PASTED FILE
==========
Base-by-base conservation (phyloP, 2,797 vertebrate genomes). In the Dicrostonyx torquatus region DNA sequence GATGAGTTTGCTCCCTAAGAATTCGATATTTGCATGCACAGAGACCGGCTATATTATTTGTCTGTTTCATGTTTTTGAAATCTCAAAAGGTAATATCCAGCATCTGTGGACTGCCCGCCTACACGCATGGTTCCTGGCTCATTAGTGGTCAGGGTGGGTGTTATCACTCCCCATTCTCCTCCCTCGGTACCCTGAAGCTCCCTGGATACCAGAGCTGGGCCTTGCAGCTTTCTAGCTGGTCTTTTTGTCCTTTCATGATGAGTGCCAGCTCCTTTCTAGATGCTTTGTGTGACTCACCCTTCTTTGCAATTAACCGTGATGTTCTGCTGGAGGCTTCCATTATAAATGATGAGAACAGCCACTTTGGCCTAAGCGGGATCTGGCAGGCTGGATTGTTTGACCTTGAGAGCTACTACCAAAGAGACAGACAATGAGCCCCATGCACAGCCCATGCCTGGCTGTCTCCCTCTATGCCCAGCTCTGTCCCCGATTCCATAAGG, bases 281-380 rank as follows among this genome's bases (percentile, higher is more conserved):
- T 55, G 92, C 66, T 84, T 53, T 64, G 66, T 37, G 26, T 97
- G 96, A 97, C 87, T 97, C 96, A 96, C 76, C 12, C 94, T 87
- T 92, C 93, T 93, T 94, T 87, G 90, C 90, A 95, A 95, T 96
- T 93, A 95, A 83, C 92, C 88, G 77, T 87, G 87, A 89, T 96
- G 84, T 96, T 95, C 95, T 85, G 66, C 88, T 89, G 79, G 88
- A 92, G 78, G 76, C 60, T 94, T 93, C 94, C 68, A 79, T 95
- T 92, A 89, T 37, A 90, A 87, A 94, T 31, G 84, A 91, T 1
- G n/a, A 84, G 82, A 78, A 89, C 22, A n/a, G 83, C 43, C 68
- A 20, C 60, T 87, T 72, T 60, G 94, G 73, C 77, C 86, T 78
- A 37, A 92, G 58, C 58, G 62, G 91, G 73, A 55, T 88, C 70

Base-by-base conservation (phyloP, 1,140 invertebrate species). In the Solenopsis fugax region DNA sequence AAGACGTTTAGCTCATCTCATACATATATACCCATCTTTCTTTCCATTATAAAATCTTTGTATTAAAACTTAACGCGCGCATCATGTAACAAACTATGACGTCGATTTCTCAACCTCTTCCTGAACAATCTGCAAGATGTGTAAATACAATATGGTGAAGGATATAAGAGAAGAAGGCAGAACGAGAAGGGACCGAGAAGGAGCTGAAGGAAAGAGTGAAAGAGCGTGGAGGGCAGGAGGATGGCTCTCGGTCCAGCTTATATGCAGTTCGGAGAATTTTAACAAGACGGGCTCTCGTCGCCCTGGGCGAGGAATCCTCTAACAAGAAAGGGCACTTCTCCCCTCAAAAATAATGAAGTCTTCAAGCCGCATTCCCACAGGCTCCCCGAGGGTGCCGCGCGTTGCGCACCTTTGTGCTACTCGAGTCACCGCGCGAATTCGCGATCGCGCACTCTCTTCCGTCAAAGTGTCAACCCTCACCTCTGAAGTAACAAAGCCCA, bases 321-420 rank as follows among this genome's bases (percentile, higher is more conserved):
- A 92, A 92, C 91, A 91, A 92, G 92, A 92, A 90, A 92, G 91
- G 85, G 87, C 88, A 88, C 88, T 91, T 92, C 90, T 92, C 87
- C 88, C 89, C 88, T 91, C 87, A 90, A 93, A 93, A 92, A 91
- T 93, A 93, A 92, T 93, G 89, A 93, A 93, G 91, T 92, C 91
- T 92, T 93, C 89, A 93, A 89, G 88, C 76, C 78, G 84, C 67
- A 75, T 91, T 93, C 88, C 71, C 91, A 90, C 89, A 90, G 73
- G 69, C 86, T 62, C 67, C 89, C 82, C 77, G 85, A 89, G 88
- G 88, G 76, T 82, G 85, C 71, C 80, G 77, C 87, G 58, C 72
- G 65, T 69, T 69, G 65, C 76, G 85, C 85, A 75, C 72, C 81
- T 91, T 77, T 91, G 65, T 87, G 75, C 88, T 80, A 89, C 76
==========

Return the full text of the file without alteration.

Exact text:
Base-by-base conservation (phyloP, 2,797 vertebrate genomes). In the Dicrostonyx torquatus region DNA sequence GATGAGTTTGCTCCCTAAGAATTCGATATTTGCATGCACAGAGACCGGCTATATTATTTGTCTGTTTCATGTTTTTGAAATCTCAAAAGGTAATATCCAGCATCTGTGGACTGCCCGCCTACACGCATGGTTCCTGGCTCATTAGTGGTCAGGGTGGGTGTTATCACTCCCCATTCTCCTCCCTCGGTACCCTGAAGCTCCCTGGATACCAGAGCTGGGCCTTGCAGCTTTCTAGCTGGTCTTTTTGTCCTTTCATGATGAGTGCCAGCTCCTTTCTAGATGCTTTGTGTGACTCACCCTTCTTTGCAATTAACCGTGATGTTCTGCTGGAGGCTTCCATTATAAATGATGAGAACAGCCACTTTGGCCTAAGCGGGATCTGGCAGGCTGGATTGTTTGACCTTGAGAGCTACTACCAAAGAGACAGACAATGAGCCCCATGCACAGCCCATGCCTGGCTGTCTCCCTCTATGCCCAGCTCTGTCCCCGATTCCATAAGG, bases 281-380 rank as follows among this genome's bases (percentile, higher is more conserved):
- T 55, G 92, C 66, T 84, T 53, T 64, G 66, T 37, G 26, T 97
- G 96, A 97, C 87, T 97, C 96, A 96, C 76, C 12, C 94, T 87
- T 92, C 93, T 93, T 94, T 87, G 90, C 90, A 95, A 95, T 96
- T 93, A 95, A 83, C 92, C 88, G 77, T 87, G 87, A 89, T 96
- G 84, T 96, T 95, C 95, T 85, G 66, C 88, T 89, G 79, G 88
- A 92, G 78, G 76, C 60, T 94, T 93, C 94, C 68, A 79, T 95
- T 92, A 89, T 37, A 90, A 87, A 94, T 31, G 84, A 91, T 1
- G n/a, A 84, G 82, A 78, A 89, C 22, A n/a, G 83, C 43, C 68
- A 20, C 60, T 87, T 72, T 60, G 94, G 73, C 77, C 86, T 78
- A 37, A 92, G 58, C 58, G 62, G 91, G 73, A 55, T 88, C 70

Base-by-base conservation (phyloP, 1,140 invertebrate species). In the Solenopsis fugax region DNA sequence AAGACGTTTAGCTCATCTCATACATATATACCCATCTTTCTTTCCATTATAAAATCTTTGTATTAAAACTTAACGCGCGCATCATGTAACAAACTATGACGTCGATTTCTCAACCTCTTCCTGAACAATCTGCAAGATGTGTAAATACAATATGGTGAAGGATATAAGAGAAGAAGGCAGAACGAGAAGGGACCGAGAAGGAGCTGAAGGAAAGAGTGAAAGAGCGTGGAGGGCAGGAGGATGGCTCTCGGTCCAGCTTATATGCAGTTCGGAGAATTTTAACAAGACGGGCTCTCGTCGCCCTGGGCGAGGAATCCTCTAACAAGAAAGGGCACTTCTCCCCTCAAAAATAATGAAGTCTTCAAGCCGCATTCCCACAGGCTCCCCGAGGGTGCCGCGCGTTGCGCACCTTTGTGCTACTCGAGTCACCGCGCGAATTCGCGATCGCGCACTCTCTTCCGTCAAAGTGTCAACCCTCACCTCTGAAGTAACAAAGCCCA, bases 321-420 rank as follows among this genome's bases (percentile, higher is more conserved):
- A 92, A 92, C 91, A 91, A 92, G 92, A 92, A 90, A 92, G 91
- G 85, G 87, C 88, A 88, C 88, T 91, T 92, C 90, T 92, C 87
- C 88, C 89, C 88, T 91, C 87, A 90, A 93, A 93, A 92, A 91
- T 93, A 93, A 92, T 93, G 89, A 93, A 93, G 91, T 92, C 91
- T 92, T 93, C 89, A 93, A 89, G 88, C 76, C 78, G 84, C 67
- A 75, T 91, T 93, C 88, C 71, C 91, A 90, C 89, A 90, G 73
- G 69, C 86, T 62, C 67, C 89, C 82, C 77, G 85, A 89, G 88
- G 88, G 76, T 82, G 85, C 71, C 80, G 77, C 87, G 58, C 72
- G 65, T 69, T 69, G 65, C 76, G 85, C 85, A 75, C 72, C 81
- T 91, T 77, T 91, G 65, T 87, G 75, C 88, T 80, A 89, C 76